They’re joined by plenty more as your party swells, and conversations will sway how other characters react to Serenoa’s journey via “The Scales of Conviction” — a setup that essentially maps out your choices to Liberty, Morality, or Utility. Each of these hidden metrics will have a say in how conversations go, and these feed into larger, potentially story-changing decisions where you may need to convince other party members to side with you.

While each character levels up, they’re essentially restricted to a class. For example, Geela will always be a white mage that focuses on healing (yes, that’s Geela the Healer), and Erador will always be a shieldbearer to draw aggro from enemies. That’s no bad thing, offering a stricter sense of defined character for each, but it does take away some of the fun of creating hybrid builds.

Sadly, it’d be fair to say that Triangle Strategy starts slowly. While we appreciate there’s a hefty backstory for the three regions, as well as an ever-expanding party to meet, it does feel a little on the long side.

Much of the dialog can be fast-forwarded, and there’s a handy log that’ll let you go back to prior passages, but it’s still a lot to take in. There needs to be a setup to have a payoff, though, and we’d definitely encourage sticking with Triangle Strategy through its early chapters.

The pointy end

Triangle Strategy screenshot showing combat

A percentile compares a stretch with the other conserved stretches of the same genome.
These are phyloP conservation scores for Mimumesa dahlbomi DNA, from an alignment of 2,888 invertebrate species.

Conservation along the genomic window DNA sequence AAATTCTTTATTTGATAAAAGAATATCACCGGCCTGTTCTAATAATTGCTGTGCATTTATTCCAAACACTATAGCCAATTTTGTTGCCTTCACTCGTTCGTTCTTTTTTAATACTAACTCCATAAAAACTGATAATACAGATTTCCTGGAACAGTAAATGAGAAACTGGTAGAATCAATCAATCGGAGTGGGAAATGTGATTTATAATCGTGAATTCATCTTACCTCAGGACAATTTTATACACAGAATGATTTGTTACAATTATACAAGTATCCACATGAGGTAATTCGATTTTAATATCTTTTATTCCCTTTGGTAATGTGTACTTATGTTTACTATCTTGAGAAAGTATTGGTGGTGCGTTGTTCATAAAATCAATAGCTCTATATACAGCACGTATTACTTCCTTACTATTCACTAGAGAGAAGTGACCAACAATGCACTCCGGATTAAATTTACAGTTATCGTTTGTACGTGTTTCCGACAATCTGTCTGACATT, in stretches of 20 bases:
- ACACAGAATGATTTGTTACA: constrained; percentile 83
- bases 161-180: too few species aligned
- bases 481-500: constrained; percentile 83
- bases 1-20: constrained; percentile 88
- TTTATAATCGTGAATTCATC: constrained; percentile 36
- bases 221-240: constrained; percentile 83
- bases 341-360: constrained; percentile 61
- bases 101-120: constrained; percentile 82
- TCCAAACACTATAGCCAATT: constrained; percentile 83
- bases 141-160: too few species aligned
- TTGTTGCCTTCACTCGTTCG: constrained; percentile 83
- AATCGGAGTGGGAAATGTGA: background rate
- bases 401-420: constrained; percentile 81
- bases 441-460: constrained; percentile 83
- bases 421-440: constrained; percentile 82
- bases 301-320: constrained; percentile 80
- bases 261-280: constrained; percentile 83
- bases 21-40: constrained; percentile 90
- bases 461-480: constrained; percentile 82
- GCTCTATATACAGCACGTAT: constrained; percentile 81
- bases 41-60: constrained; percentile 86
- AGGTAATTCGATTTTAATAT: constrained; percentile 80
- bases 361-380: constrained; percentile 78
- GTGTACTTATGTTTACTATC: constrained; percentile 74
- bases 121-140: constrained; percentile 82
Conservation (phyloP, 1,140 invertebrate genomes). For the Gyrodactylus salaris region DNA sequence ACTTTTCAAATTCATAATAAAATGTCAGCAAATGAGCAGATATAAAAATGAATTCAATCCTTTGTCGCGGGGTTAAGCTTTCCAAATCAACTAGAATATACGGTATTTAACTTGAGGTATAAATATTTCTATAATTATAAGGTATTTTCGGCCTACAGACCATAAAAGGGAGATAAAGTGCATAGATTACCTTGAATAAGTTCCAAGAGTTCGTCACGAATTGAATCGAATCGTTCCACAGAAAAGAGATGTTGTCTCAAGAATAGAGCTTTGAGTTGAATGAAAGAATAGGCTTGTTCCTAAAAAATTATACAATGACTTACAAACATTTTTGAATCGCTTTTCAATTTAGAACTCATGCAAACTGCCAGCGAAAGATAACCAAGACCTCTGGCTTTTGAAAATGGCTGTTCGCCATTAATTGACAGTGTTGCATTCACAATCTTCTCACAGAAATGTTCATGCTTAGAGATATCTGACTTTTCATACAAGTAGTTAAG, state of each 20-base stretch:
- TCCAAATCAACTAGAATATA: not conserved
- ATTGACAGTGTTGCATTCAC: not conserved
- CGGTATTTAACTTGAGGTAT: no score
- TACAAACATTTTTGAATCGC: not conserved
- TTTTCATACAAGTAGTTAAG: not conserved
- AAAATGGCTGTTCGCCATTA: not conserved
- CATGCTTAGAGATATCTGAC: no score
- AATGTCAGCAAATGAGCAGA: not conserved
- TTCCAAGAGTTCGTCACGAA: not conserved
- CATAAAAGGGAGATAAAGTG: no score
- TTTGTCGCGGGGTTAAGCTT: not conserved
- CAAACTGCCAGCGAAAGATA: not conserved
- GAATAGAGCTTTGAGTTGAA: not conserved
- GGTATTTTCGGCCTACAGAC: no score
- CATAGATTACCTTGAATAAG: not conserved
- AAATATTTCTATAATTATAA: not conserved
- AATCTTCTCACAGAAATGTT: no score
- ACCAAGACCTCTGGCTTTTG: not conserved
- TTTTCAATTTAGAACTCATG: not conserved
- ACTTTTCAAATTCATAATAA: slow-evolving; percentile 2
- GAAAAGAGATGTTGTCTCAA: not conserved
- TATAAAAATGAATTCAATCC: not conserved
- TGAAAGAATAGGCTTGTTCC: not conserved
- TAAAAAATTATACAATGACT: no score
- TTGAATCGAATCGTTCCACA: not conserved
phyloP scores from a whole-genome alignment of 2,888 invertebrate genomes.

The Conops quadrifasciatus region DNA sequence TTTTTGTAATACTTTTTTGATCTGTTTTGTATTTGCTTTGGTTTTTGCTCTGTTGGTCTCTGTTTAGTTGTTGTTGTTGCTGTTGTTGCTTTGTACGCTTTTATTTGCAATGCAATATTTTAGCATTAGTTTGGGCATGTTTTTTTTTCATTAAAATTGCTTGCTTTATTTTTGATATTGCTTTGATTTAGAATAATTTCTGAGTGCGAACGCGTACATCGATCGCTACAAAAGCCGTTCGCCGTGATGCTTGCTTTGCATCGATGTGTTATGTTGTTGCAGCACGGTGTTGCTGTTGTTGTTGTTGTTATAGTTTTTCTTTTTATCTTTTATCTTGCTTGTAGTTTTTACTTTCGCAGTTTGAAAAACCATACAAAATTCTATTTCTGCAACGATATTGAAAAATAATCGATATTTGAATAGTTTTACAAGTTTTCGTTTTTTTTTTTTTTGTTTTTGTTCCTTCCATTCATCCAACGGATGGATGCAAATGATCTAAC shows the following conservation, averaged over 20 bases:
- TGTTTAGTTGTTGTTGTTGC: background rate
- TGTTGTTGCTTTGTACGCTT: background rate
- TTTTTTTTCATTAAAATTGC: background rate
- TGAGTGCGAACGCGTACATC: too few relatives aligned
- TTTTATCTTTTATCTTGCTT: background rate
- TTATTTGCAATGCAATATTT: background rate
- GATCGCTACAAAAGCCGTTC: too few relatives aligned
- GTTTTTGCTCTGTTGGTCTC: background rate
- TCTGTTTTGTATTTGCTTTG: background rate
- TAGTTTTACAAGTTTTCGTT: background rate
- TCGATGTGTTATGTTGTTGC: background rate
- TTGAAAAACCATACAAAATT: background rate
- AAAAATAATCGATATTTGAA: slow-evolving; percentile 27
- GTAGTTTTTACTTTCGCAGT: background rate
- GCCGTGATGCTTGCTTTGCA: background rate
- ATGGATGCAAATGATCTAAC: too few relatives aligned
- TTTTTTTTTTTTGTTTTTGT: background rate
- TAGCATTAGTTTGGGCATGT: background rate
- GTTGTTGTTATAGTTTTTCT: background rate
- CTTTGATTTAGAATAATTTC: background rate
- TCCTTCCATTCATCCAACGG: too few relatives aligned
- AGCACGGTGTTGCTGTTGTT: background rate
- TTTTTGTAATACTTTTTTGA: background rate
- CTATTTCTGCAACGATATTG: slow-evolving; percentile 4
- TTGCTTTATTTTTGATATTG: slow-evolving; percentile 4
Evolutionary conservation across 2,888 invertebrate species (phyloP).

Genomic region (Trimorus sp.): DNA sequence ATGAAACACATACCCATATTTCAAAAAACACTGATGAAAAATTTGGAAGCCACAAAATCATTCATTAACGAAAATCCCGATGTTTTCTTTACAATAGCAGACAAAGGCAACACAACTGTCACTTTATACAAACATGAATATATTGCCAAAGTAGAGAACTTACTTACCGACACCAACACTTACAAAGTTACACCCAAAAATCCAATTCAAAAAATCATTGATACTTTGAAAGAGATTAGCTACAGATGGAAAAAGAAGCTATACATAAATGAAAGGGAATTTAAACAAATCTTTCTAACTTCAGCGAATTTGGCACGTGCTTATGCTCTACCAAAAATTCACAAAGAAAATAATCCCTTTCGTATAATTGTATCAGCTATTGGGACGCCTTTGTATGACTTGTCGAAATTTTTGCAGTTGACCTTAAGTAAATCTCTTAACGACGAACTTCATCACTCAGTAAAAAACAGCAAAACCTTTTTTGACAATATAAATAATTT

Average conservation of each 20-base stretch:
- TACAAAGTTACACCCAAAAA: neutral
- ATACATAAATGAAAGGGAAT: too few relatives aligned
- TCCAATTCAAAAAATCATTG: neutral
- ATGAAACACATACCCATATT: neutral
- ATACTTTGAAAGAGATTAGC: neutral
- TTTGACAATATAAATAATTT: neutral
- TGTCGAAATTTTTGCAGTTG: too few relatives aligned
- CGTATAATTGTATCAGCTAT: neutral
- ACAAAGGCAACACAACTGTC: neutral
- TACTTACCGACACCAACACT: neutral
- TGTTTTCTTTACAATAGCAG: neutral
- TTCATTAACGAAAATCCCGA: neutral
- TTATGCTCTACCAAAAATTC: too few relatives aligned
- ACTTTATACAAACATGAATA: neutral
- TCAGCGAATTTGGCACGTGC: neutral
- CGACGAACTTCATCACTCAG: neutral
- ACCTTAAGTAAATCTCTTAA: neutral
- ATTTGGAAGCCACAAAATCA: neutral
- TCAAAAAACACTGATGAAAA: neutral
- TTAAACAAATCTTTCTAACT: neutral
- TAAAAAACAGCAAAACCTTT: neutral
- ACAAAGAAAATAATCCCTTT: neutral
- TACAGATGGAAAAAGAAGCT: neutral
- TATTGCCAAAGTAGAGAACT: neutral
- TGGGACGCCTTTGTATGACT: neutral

Square Enix
Combat is great fun in Triangle Strategy.

Unlike its spiritual predecessor, Triangle Strategy takes the form of a tactical RPG. Turns are taken by individual units, not each side, so you’ll need to keep an eye on the order below. It can be a little tricky to read when you’ve got half a dozen seemingly identical grunts to fight, but despite its HD-2D stylings, the user interface is really great at pointing out who’s at risk, what you can hit from your current position, and plenty more.

Positioning is key in combat, with extra damage dealt for attacking an enemy from behind or from above. Spellcasters can deal area-of-effect damage, while some characters, including Serenoa, can affect the turn order. There’s a premium placed on keeping your skirmishers at the front and your support units at the back, preferably on higher ground.

Most notably, striking an enemy when there’s another member of your party immediately behind them will trigger a follow-up attack. Not only is it useful, but it’s fun, too — essentially letting you box in enemies for more damage.

There’s nothing revolutionary about Triangle Strategy’s combat, but what’s here is refined and enjoyable, made even better by its visuals.

8/10

Triangle Strategy is a confident tactical RPG with plenty of depth and a winding narrative. While the first few hours can be a little slow, it quickly becomes another gem in the Switch’s strategy game crown.

Reviewed on Nintendo Switch